Final Exam Review great review! covers midterm material aswell!

13 Pages
401 Views
Unlock Document

Department
Chemistry
Course
CHEM 123
Professor
Rebecka Peterborough
Semester
Winter

Description
CHEM 123 Final Review Intermolecular forces (Van der Waals) London Dispersion: caused by oscillations in the electron density in non-polar molecules or atoms; instantaneous non-permanent dipoles; size and shape determine polarizability -> strength of interaction; larger atom-weaker forces, smaller atom stronger forces Dipole-Dipole: partial changes attract each other; permanent dipole; depends on magnitude = u u /r 12 22 6 Hydrogen Bonds: form between H attached to an electronegative atom and the electronegative atom and the electronegative atom in another molecule; common ones are O F and N The stronger the forces the higher the melting and boiling points and vice versa; harder to break forces in longer molecules rather than a circular shaped molecule The intermolecular forces that occur between molecules are collectively known as van der Waals forces. The most common intermolecular forces of attraction are those between instantaneous and induced dipoles (dispersion forces, or London forces). The magnitudes of dispersion forces depend on how easily electron displacements within molecules cause a temporary imbalance of electron charge distribution, that it, on the polarizability of the molecule. In polar substances, there are also dipole-dipole forces. Some hydrogen-containing substances exhibit significant intermolecular attractions called hydrogen bonds, in which H atoms bonded to highly electronegative atoms N, O, or F in a molecule are simultaneously attracted to the other highly electronegative atoms in the same molecule or in different molecules. Hydrogen bonding has a profound effect on physical properties, such as boiling points and is a vital intermolecular force in living systems Phases of a Substance Solid: ordered arrays of molecules. Kinetic energy of the particles is much less than the intermolecular forces holding them together Liquid: disordered groups of molecules that are close together. Kinetic energy of the particles is still less than the intermolecular forces, but not as low as in the solid form Gas: diffused arrangements of molecules. Kinetic energy of the particles is greater than the intermolecular forces that hold them together Surface tension, the energy required to extend the surface of a liquid, and viscosity, a liquids resistance to flow, are properties related to intermolecular forces. Familiar phenomenon such as drop shape, meniscus formation, and capillary action depend on surface tension. Specifically, these phenomena are influenced by the balance between cohesive forces, intermolecular forces between molecules in a liquid and adhesive forces, intermolecular forces between liquid molecules and a surface. Vapour pressure, the pressure exerted by a vapour in equilibrium with a liquid, is a measure of the volatility of a liquid and is related to the strength of the intermolecular forces. The conversion of a liquid to a vapour is called vaporization; the reverse process is called condensation. The dependence of vapour pressure on temperature is represented by a vapour pressure curve and can be expressed in the Clausius-Clapeyron equation. When the pressure exerted by the escaping molecules from the surface of the liquid equals the pressure exerted by the molecules in the atmosphere, boiling is said to occur. The normal boiling point is the condition of temperature and pressure at which liquid and its vapour become indistinguishable. When crystalline solids are heated, a temperature is reached where the solid state is converted to a liquid melting occurs. The temperature at which this occurs is the melting point. When liquids are cooled, the crystalline material will form during the process of freezing, and the temperature at which this occurs is the freezing point. Under certain conditions solids can directly convert into vapour by the process of sublimation. The reverse process is called deposition. Among the properties of a solid affected by intermolecular forces are its sublimation (vapour) pressure and its melting point Phase Transitions sublimation solid to gas deposition gas to solid4 vaporization liquid to gas condensation gas to liquid melting solid to liquid solidify liquid to solid A phase diagram is a graphical plot of conditions under which solids, liquids, and gases (vapours) exist, as single phases or as two or more phases in equilibrium with one another. Significant points on a phase diagram are the triple point (where all three phases coexist), melting point, boiling point, and critical point, beyond which a supercritical fluid is possible. Some substances can exist in different forms in the solid start; such behaviour is called polymorphism. Generalizations for Phase Diagrams From low to high temperatures on a constant-pressure line enthalpy increases (heat absorbed) From low to high pressure on a constant-temperature line volume decreases (high pressure=high density) Critical Point conditions are reached where liquid and vapour become indistinguishable; highest point on vapour pressure curve; highest temperature at which a liquid can exist Viscosity resistance to flow. The stronger the interactions between particles the more resistant the liquid is to flow Vapour Pressure pressure exerted by a specific amount of vapour; when system is closed condensation = vaporization (equilibrium); always positive; increases as temperature increases Surface Tension the energy or work required to increase the surface area of a liquid. The stronger the interaction, the higher the surface tension. (Hydrogen bonds) Types of Packing Crystalline regular packing of atoms or molecules Amorphous irregular packing of atoms or molecules In network covalent solids, chemical bonds extend throughout a crystalline structure. For theses substances, the chemical bonds are themselves intermolecular forces. Lattice energy is the energy released when separated gaseous ions come together to form one mole of an ionic solid. Structures of Crystalline Structures Simple Cubic (SC) 1 sphere per unit cell; coordination number = 6 Body Centered Cubic (BCC) 2 spheres per unit cell; coordination number = 8 Face Centered Cubic (FCC) 4 spheres per unit cell; coordination number = 12 Some crystal structures can be described in terms of the packing of spheres. Depending on the way in which the spheres are packed, different unit cells are obtained. The hexagonal unit cell is obtained with hexagonal closest packed (hcp) spheres; a face centred cubic (fcc) unit cell is obtained with cubic closest packed spheres. A body centered cubic (bcc) unit cell is found in some cases where spheres are not packed as closely as in the hcp and fcc structures. The dimensions of the unit cell can be determined by X-ray diffraction, and these dimensions can be used in calculating atomic radii and densities. An important consideration with ionic crystals in that the ions are not all of the same size or charge. Ionic crystals can often be viewed as an array of anions with the cations fitting in the holes within the anion array. Summary of Hole Sizes Tetrahedral r= .225R Octahedral r = .414R Cubic r = .732R Lattice energies of ionic crystals can be related to certain atomic and thermodynamic properties by means of the Born-Fajans-Haber cycle. Born Haber Cycle 1. Sublime one mole of solid cation(Na) 2. Dissociate half a mole of anion (Cl 2 into one mole of anion(Cl) + 3. Ionize one mole of cation(Na ) 4. Convert one mole of anion(Cl) to charged anion(Cl ) - + - 5. Allow cation(Na ) and anion(Cl) to form one mole of product(NaCl) 5 Things that influence Reaction Rates 1. Chemical Nature stable compounds react slowly even if the products of the reaction are at a lower energy 2. Physical State molecules react when they bump into each other 3. Concentration molecules react by bumping into each other. The more molecules or atoms that are present, the more often they will bump into each other; the more often a reaction will occur 4. Temperature when a reaction occurs bonds break and new bonds form. The energy to break the bonds comes from the kinetic energy of the molecules as they collide. As the temperature increases the kinetic energy of the molecules increase. More collisions have sufficient energy to break the bonds in the reactant, and a great number of collisions will lead to product formation.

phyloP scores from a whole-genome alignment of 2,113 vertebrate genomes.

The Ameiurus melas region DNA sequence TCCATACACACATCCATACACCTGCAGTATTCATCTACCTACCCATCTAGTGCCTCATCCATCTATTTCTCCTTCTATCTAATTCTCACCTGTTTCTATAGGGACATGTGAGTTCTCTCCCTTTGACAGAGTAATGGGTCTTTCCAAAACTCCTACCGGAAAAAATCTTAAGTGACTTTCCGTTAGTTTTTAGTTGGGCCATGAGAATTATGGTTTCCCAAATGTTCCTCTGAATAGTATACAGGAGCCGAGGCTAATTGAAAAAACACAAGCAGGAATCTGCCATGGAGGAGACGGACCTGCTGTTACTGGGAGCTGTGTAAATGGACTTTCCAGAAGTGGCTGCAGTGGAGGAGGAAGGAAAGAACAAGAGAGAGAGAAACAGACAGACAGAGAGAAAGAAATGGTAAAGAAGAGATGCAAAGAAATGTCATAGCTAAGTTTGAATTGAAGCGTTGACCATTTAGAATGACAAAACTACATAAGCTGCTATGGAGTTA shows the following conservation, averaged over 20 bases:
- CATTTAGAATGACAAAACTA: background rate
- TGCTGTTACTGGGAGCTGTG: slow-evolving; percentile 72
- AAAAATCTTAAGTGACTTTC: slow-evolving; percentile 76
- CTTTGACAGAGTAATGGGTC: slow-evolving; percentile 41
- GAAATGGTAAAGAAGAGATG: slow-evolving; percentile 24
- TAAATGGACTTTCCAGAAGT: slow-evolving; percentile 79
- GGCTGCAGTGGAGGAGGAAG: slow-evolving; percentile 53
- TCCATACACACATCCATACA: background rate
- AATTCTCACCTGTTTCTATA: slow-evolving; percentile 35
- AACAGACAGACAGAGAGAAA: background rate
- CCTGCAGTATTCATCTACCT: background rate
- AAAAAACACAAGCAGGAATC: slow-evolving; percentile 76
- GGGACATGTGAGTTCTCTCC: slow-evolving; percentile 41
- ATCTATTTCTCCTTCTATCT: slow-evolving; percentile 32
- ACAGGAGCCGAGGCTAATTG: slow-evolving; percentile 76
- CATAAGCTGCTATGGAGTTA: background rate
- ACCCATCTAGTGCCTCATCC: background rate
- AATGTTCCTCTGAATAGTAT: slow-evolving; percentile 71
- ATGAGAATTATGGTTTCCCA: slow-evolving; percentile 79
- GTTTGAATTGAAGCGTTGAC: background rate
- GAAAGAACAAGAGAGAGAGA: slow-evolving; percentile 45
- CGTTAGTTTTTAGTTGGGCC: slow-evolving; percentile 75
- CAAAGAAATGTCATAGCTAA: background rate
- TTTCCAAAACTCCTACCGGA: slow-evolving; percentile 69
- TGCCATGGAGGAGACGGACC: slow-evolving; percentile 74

More Less

Related notes for CHEM 123

Log In


OR

Join OneClass

Access over 10 million pages of study
documents for 1.3 million courses.

Sign up

Join to view


OR

By registering, I agree to the Terms and Privacy Policies
Already have an account?
Just a few more details

So we can recommend you notes for your school.

Reset Password

Please enter below the email address you registered with and we will send you a link to reset your password.

Add your courses

Get notes from the top students in your class.


Submit